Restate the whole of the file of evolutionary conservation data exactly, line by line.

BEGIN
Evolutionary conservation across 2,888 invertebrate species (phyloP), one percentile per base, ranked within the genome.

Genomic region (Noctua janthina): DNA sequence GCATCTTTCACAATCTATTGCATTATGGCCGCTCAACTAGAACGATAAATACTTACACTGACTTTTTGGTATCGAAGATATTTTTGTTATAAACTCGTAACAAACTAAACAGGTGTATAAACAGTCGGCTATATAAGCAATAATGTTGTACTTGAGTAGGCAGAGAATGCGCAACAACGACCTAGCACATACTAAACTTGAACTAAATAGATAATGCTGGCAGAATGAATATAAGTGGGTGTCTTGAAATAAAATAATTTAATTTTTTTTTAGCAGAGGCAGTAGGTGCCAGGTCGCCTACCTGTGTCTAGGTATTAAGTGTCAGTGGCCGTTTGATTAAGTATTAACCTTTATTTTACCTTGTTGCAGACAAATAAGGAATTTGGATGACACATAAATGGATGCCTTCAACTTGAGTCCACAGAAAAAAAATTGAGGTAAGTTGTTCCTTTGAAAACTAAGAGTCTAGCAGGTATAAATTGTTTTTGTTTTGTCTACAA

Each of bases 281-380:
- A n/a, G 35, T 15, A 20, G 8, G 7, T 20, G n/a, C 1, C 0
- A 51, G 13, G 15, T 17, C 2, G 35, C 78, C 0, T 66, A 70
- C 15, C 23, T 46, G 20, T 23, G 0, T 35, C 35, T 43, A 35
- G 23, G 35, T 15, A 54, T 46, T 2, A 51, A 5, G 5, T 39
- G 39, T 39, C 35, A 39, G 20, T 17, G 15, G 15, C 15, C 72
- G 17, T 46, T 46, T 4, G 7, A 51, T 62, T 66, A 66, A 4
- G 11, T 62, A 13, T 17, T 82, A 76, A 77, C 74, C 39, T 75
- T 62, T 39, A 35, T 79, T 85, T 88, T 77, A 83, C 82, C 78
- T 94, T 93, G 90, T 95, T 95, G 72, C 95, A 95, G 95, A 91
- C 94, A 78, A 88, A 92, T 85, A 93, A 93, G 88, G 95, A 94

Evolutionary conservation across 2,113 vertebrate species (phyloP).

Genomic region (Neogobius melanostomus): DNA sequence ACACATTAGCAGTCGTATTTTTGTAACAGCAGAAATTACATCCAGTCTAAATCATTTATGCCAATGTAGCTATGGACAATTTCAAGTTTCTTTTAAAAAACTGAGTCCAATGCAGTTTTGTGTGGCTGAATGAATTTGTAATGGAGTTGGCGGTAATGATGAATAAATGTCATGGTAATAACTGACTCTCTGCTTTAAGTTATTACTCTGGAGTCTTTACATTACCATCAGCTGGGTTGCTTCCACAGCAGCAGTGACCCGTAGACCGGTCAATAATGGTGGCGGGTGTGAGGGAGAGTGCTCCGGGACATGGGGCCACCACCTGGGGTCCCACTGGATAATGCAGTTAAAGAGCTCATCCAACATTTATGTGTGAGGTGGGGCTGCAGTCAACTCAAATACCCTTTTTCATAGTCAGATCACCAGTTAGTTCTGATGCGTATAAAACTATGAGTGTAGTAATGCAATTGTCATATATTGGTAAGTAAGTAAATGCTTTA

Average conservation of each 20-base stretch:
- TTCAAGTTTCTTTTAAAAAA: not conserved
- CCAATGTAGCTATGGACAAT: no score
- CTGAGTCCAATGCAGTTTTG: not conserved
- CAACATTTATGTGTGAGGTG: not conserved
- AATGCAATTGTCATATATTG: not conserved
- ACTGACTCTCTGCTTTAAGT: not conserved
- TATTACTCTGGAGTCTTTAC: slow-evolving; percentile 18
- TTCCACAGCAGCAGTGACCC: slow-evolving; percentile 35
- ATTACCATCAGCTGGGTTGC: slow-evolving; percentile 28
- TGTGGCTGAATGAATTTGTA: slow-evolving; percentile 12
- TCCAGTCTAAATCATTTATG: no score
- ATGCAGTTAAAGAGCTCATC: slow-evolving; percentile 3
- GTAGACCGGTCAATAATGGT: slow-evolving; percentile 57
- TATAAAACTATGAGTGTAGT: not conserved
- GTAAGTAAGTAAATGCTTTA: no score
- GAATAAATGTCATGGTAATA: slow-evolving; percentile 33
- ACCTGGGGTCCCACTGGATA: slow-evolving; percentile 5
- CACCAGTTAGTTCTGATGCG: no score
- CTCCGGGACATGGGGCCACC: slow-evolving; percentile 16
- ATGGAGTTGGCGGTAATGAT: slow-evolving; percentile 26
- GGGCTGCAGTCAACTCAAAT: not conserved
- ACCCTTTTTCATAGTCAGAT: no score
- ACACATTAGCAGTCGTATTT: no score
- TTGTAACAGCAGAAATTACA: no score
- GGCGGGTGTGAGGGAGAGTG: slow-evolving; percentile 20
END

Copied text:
Evolutionary conservation across 2,888 invertebrate species (phyloP), one percentile per base, ranked within the genome.

Genomic region (Noctua janthina): DNA sequence GCATCTTTCACAATCTATTGCATTATGGCCGCTCAACTAGAACGATAAATACTTACACTGACTTTTTGGTATCGAAGATATTTTTGTTATAAACTCGTAACAAACTAAACAGGTGTATAAACAGTCGGCTATATAAGCAATAATGTTGTACTTGAGTAGGCAGAGAATGCGCAACAACGACCTAGCACATACTAAACTTGAACTAAATAGATAATGCTGGCAGAATGAATATAAGTGGGTGTCTTGAAATAAAATAATTTAATTTTTTTTTAGCAGAGGCAGTAGGTGCCAGGTCGCCTACCTGTGTCTAGGTATTAAGTGTCAGTGGCCGTTTGATTAAGTATTAACCTTTATTTTACCTTGTTGCAGACAAATAAGGAATTTGGATGACACATAAATGGATGCCTTCAACTTGAGTCCACAGAAAAAAAATTGAGGTAAGTTGTTCCTTTGAAAACTAAGAGTCTAGCAGGTATAAATTGTTTTTGTTTTGTCTACAA

Each of bases 281-380:
- A n/a, G 35, T 15, A 20, G 8, G 7, T 20, G n/a, C 1, C 0
- A 51, G 13, G 15, T 17, C 2, G 35, C 78, C 0, T 66, A 70
- C 15, C 23, T 46, G 20, T 23, G 0, T 35, C 35, T 43, A 35
- G 23, G 35, T 15, A 54, T 46, T 2, A 51, A 5, G 5, T 39
- G 39, T 39, C 35, A 39, G 20, T 17, G 15, G 15, C 15, C 72
- G 17, T 46, T 46, T 4, G 7, A 51, T 62, T 66, A 66, A 4
- G 11, T 62, A 13, T 17, T 82, A 76, A 77, C 74, C 39, T 75
- T 62, T 39, A 35, T 79, T 85, T 88, T 77, A 83, C 82, C 78
- T 94, T 93, G 90, T 95, T 95, G 72, C 95, A 95, G 95, A 91
- C 94, A 78, A 88, A 92, T 85, A 93, A 93, G 88, G 95, A 94

Evolutionary conservation across 2,113 vertebrate species (phyloP).

Genomic region (Neogobius melanostomus): DNA sequence ACACATTAGCAGTCGTATTTTTGTAACAGCAGAAATTACATCCAGTCTAAATCATTTATGCCAATGTAGCTATGGACAATTTCAAGTTTCTTTTAAAAAACTGAGTCCAATGCAGTTTTGTGTGGCTGAATGAATTTGTAATGGAGTTGGCGGTAATGATGAATAAATGTCATGGTAATAACTGACTCTCTGCTTTAAGTTATTACTCTGGAGTCTTTACATTACCATCAGCTGGGTTGCTTCCACAGCAGCAGTGACCCGTAGACCGGTCAATAATGGTGGCGGGTGTGAGGGAGAGTGCTCCGGGACATGGGGCCACCACCTGGGGTCCCACTGGATAATGCAGTTAAAGAGCTCATCCAACATTTATGTGTGAGGTGGGGCTGCAGTCAACTCAAATACCCTTTTTCATAGTCAGATCACCAGTTAGTTCTGATGCGTATAAAACTATGAGTGTAGTAATGCAATTGTCATATATTGGTAAGTAAGTAAATGCTTTA

Average conservation of each 20-base stretch:
- TTCAAGTTTCTTTTAAAAAA: not conserved
- CCAATGTAGCTATGGACAAT: no score
- CTGAGTCCAATGCAGTTTTG: not conserved
- CAACATTTATGTGTGAGGTG: not conserved
- AATGCAATTGTCATATATTG: not conserved
- ACTGACTCTCTGCTTTAAGT: not conserved
- TATTACTCTGGAGTCTTTAC: slow-evolving; percentile 18
- TTCCACAGCAGCAGTGACCC: slow-evolving; percentile 35
- ATTACCATCAGCTGGGTTGC: slow-evolving; percentile 28
- TGTGGCTGAATGAATTTGTA: slow-evolving; percentile 12
- TCCAGTCTAAATCATTTATG: no score
- ATGCAGTTAAAGAGCTCATC: slow-evolving; percentile 3
- GTAGACCGGTCAATAATGGT: slow-evolving; percentile 57
- TATAAAACTATGAGTGTAGT: not conserved
- GTAAGTAAGTAAATGCTTTA: no score
- GAATAAATGTCATGGTAATA: slow-evolving; percentile 33
- ACCTGGGGTCCCACTGGATA: slow-evolving; percentile 5
- CACCAGTTAGTTCTGATGCG: no score
- CTCCGGGACATGGGGCCACC: slow-evolving; percentile 16
- ATGGAGTTGGCGGTAATGAT: slow-evolving; percentile 26
- GGGCTGCAGTCAACTCAAAT: not conserved
- ACCCTTTTTCATAGTCAGAT: no score
- ACACATTAGCAGTCGTATTT: no score
- TTGTAACAGCAGAAATTACA: no score
- GGCGGGTGTGAGGGAGAGTG: slow-evolving; percentile 20